Goodbye, Nude Bowling

The last days of Kona Lanes

•A "Bowler's Valet" vending machine. Inside were items deemed essential to the bowler, items never priced higher than $1.25: Shoelaces, "Shur-Hook Fingers," cheap novelty gags, Curad bandages, Anacin tablets, wristbands and a thick wax crayon to "apply to shoes for a smooth approach."

Mann said quarters were still being fed into the machine as late as 1990.


From left: Old vending machine stocked with laces,
pain relievers and novelties was sold;
last Kona Lanes owner Jack Mann;
vintage pinsetters have a date with the refurbishing plant;
some carted off scoring tables;
Alice doesn't bowl here anymore.

* * *

Curt and Linda Horst of Fountain Valley stand at the approaches–the hardwood area before the lane–near Lane 15, staring at the inch-thick hard maple flooring. Curt is tall, wearing a white T-shirt, shorts and sneakers. He has a ponytail coming out from beneath a white BMW cap, and a blond-turning-gray handlebar mustache.

They say they want to buy a couple of lanes' worth of hard maple wood.

"I like the wood," Curt says. "It's kind of neat that it's from a bowling alley. I like stuff like that. I'd like to put this wood in my office. We already have barn wood we took out of an old house on Lido that we use for paneling."

Linda shakes her head. "I don't think it looks very good," she says. "But he thinks it looks great."

I ask them what they remember most about Kona Lanes.

"I've lived here since 1961," he said. "I don't remember bowling here. I think I came a couple times for one of those 'Rock and Bowl' shows, but never to bowl. My dad used to tell me about these Hawaiian luaus they used to have. I wish I could tell you that I came here and bowled a 300 game back in 1972, but I can't. Sorry."

* * *

Aaron Turlis is in his mid-20s. He's worked the Kona Lanes counter for the past two lonely months. He got the job by responding to a want ad in the paper.

"I only found out the place was closing when I answered the ad," he said. "But I took the job anyway. I knew it would be a blast."

Turlis said he all but grew up at Kona Lanes. "I used to come here with my mom when she was in a league called Parents Without Partners," he remembered. "It was almost like an escape. I was here constantly. I wanted to be here more than home. It really was my home away from home."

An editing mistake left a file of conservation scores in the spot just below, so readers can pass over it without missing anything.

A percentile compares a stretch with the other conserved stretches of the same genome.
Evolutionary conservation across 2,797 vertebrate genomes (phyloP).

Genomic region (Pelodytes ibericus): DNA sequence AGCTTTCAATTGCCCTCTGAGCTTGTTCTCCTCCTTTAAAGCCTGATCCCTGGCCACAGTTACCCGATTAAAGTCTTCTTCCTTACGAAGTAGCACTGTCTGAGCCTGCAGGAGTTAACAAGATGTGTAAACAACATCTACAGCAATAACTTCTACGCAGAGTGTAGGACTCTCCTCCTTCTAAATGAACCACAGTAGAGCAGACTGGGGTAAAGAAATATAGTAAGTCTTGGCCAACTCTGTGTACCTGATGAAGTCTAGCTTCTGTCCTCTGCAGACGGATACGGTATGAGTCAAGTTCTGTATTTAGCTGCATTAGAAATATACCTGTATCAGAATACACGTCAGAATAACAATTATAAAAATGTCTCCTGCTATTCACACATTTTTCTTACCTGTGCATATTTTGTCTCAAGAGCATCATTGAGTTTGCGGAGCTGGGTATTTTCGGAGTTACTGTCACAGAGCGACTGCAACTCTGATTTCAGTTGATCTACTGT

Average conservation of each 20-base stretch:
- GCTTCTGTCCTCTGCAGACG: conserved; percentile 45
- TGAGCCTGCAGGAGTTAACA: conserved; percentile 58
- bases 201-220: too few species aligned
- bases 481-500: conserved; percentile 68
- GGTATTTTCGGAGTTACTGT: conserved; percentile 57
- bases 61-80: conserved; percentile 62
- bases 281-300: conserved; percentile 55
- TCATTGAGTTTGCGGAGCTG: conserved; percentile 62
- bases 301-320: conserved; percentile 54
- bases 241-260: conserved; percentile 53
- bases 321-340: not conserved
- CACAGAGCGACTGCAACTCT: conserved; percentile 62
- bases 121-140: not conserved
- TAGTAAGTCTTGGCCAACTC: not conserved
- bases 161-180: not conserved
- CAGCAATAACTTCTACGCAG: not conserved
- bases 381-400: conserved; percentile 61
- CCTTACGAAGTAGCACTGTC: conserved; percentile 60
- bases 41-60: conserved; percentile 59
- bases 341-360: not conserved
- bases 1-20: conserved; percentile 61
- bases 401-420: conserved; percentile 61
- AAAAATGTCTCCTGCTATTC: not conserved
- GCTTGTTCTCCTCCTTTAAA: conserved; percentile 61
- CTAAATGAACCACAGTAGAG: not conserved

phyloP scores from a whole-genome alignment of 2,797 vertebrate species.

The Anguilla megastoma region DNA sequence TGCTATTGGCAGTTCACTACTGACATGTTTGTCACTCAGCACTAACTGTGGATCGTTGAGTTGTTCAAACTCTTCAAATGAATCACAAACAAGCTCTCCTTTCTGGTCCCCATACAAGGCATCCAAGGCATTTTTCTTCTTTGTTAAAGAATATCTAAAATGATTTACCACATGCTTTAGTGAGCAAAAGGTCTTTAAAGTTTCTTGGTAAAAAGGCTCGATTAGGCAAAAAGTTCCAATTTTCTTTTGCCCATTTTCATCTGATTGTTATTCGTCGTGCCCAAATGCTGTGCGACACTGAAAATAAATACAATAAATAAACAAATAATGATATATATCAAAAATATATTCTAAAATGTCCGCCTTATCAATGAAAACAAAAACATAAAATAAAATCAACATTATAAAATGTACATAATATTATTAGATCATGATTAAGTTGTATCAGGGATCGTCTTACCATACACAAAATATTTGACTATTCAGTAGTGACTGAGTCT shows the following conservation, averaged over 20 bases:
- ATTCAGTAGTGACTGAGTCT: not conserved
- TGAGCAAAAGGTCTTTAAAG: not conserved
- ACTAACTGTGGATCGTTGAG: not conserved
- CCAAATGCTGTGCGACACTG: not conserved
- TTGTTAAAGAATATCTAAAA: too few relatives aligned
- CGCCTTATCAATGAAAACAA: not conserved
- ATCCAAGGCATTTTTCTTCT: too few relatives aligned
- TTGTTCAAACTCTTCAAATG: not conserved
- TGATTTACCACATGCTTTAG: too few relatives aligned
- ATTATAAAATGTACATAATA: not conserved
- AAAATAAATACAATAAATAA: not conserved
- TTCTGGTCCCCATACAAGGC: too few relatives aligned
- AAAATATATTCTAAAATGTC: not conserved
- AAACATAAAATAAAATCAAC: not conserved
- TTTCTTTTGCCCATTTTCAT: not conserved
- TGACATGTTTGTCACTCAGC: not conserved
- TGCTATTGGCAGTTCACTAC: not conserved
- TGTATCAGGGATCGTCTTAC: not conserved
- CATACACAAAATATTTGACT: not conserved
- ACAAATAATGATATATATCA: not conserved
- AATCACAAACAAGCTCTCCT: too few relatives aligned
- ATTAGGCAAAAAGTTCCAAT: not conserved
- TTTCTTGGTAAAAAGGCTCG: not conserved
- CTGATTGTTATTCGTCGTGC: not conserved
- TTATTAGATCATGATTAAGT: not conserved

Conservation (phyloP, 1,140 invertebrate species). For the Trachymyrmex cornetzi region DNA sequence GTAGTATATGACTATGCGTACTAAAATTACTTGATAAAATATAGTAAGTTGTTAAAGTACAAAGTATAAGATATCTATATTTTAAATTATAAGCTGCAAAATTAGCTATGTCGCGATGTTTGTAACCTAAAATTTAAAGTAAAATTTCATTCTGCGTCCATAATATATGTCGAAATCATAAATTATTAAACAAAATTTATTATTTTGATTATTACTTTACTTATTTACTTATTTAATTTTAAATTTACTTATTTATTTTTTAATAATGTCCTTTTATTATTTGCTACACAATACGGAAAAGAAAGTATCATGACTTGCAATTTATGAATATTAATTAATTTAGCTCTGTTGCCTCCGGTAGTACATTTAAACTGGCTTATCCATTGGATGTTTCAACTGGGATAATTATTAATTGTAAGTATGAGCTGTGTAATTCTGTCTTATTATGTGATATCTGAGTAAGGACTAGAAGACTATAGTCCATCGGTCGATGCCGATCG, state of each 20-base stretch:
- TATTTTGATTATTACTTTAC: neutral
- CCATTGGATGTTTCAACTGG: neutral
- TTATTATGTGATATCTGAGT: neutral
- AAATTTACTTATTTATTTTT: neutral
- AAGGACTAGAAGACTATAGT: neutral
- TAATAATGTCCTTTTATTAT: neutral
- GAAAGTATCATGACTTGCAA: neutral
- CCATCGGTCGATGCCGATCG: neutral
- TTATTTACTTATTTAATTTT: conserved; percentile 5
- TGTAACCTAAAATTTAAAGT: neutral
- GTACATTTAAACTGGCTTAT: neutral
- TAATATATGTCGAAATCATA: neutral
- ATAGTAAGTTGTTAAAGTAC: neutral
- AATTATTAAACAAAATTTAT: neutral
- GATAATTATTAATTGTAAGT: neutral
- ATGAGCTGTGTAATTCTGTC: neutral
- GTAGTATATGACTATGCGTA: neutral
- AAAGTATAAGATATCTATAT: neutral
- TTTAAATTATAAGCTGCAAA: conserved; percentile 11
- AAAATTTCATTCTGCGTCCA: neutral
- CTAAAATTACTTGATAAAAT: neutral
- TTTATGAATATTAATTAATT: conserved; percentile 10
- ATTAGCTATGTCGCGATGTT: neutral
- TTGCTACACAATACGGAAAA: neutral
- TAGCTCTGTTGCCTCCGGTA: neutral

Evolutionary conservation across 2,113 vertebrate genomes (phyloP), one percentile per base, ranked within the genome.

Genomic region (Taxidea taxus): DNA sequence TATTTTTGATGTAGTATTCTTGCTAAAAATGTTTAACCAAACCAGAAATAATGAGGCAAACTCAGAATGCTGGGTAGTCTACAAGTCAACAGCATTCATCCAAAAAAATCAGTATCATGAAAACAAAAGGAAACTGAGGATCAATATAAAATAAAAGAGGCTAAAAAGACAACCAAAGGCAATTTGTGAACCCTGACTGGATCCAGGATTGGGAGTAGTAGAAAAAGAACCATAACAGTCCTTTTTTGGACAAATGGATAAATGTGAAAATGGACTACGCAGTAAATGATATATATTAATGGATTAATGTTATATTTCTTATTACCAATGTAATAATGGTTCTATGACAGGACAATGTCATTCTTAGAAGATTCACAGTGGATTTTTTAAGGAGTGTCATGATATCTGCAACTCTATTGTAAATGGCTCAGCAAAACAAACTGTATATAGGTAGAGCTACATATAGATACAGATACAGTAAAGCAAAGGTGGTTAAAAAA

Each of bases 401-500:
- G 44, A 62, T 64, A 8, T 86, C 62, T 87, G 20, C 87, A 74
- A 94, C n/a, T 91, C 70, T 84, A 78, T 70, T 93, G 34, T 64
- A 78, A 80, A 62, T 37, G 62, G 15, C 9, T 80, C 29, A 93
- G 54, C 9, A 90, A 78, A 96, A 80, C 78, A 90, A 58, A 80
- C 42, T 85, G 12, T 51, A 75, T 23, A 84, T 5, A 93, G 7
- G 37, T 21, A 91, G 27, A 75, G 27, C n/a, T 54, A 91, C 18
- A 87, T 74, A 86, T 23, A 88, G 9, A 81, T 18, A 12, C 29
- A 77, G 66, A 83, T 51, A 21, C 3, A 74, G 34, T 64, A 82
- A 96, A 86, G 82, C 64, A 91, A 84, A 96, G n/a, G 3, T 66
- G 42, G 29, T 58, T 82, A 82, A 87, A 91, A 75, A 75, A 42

Eventually, Turlis began bowling in his own kids' league, "New Kids on the Lanes."

"You know," he suddenly recalled, "I had my first date here."

"What was his name?" asked another counter attendant standing nearby.

"Actually, I still liked girls back then," said Turlis, laughing.

* * *

While cleaning out one of the offices, a staff member found a plain white flier from 1993 advertising Kona Lanes' 35th anniversary. It read, in part:

At one time, Kona Lanes was "the place to be" in Costa Mesa. The center was open 24 hours and had a coffee shop and popular piano bar. The coffee shop has since been replaced by the Island Grill and the piano bar has given way to the popular karaoke where patrons get the opportunity to sing in front of their friends with accompaniment from CDs.

Staff said the flier had been posted on a wall for the last decade.

* * *

At 1:16 p.m. on may 31, as workers began slicing up the lanes and long after all 40 pinsetters had been hauled away, Weekly photographer James Bunoan bowled the last frame in the history of Kona Lanes. He assures us it was a strike.

* * *

A month before Kona Lanes closed, a man walked in, ambled over the hand-laid, one-inch ceramic tile painted pink, green, black and white that covered the entrance, through the glass doors and beneath the sign boasting "Through these doors pass the world's GREATEST BOWLERS." He nodded to an attendant near a vending machine selling Aquafina water and then took a seat behind Lane 30, where a couple was bowling.

He wore a fishing hat and said his name was Mark. He spoke slowly, like it was a struggle to form even these words. After a few minutes he went up to the couple and asked the girl if she remembered him. The girl said she did not. Mark watched them awhile and then went back to his chair.

Not long after, another girl came in.

"Mark, how are you doing?" she asked.

"Fine," he said.

"I haven't seen you in awhile and I've wondered if you're okay."

"I'm fine."

They talked a bit. After a time, Mark said he'd forgotten the girl's name.

"Janet," she said, pausing. "Well, it was nice seeing you."

He watched her leave, walked back to his seat by Lane 30 and watched the people bowl.

I asked Johnson about patrons coming in and getting emotional. She starts to tell me, and then stops. I think she's just collecting her thoughts, but after a few moments I realize she's all choked up. I step away and then watch her walk quickly to her office. I don't see her for nearly a half-hour. But when I run into her again, she seems better.

"Sometimes," she said, "the easiest thing to do is just open a drawer and empty it."

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